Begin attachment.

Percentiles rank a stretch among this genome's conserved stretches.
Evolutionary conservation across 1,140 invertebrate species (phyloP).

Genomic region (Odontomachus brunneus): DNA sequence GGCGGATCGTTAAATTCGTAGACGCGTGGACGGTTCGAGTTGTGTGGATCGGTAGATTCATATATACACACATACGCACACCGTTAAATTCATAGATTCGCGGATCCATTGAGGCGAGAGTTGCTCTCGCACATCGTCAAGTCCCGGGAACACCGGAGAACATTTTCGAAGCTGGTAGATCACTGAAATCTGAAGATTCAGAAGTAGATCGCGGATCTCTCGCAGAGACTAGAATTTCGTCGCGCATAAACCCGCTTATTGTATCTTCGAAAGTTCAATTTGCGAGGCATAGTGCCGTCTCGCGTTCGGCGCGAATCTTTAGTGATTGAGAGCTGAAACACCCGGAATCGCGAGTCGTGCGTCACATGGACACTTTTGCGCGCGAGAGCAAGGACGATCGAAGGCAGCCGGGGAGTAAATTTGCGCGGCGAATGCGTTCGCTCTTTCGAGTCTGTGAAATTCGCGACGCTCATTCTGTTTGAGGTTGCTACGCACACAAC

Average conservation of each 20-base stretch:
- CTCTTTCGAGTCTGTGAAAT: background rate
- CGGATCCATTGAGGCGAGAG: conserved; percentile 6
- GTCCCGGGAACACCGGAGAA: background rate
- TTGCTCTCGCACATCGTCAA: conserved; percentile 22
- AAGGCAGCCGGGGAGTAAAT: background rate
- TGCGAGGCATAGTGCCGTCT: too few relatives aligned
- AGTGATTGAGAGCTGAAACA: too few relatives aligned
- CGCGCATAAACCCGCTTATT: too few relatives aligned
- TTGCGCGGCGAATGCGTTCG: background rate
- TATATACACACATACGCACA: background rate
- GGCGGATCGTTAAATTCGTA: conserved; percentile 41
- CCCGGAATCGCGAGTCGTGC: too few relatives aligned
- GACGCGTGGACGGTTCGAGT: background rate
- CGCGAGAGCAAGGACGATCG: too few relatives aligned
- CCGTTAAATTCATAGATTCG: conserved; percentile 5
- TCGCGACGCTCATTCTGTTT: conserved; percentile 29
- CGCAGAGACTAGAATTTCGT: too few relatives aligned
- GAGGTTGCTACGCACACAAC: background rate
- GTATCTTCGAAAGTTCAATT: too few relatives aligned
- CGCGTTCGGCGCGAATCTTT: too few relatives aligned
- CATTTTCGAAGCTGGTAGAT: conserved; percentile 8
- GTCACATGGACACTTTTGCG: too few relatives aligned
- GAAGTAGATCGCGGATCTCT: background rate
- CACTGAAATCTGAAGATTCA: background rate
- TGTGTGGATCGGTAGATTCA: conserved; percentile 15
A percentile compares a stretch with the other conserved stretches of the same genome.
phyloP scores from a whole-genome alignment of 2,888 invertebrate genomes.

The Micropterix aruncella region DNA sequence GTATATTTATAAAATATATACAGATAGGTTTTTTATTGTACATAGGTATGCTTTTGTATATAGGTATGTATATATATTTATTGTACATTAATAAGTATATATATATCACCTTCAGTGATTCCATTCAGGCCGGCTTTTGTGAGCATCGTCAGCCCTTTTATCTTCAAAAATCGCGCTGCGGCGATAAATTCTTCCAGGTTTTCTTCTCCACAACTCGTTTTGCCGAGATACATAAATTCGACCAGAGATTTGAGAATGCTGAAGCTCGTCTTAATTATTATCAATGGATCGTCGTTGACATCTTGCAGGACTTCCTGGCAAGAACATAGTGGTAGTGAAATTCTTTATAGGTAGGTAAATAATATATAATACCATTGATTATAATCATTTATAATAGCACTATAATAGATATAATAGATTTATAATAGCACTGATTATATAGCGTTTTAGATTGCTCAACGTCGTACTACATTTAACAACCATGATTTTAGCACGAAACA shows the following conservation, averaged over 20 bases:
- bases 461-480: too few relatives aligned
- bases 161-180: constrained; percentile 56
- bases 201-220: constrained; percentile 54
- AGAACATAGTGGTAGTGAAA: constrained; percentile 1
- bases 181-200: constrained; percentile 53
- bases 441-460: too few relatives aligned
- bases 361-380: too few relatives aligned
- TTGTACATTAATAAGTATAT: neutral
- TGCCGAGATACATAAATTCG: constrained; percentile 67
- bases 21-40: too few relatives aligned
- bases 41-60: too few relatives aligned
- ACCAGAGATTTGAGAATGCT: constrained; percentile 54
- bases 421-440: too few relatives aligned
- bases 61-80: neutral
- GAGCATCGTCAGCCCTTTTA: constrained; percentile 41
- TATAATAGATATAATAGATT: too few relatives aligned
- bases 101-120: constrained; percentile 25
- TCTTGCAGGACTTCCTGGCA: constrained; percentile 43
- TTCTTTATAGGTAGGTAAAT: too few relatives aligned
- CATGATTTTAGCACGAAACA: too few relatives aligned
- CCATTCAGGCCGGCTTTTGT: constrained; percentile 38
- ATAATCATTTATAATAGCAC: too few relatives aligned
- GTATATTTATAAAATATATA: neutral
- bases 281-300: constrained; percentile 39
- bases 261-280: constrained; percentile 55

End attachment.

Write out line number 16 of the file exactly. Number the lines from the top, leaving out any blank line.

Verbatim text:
- CCCGGAATCGCGAGTCGTGC: too few relatives aligned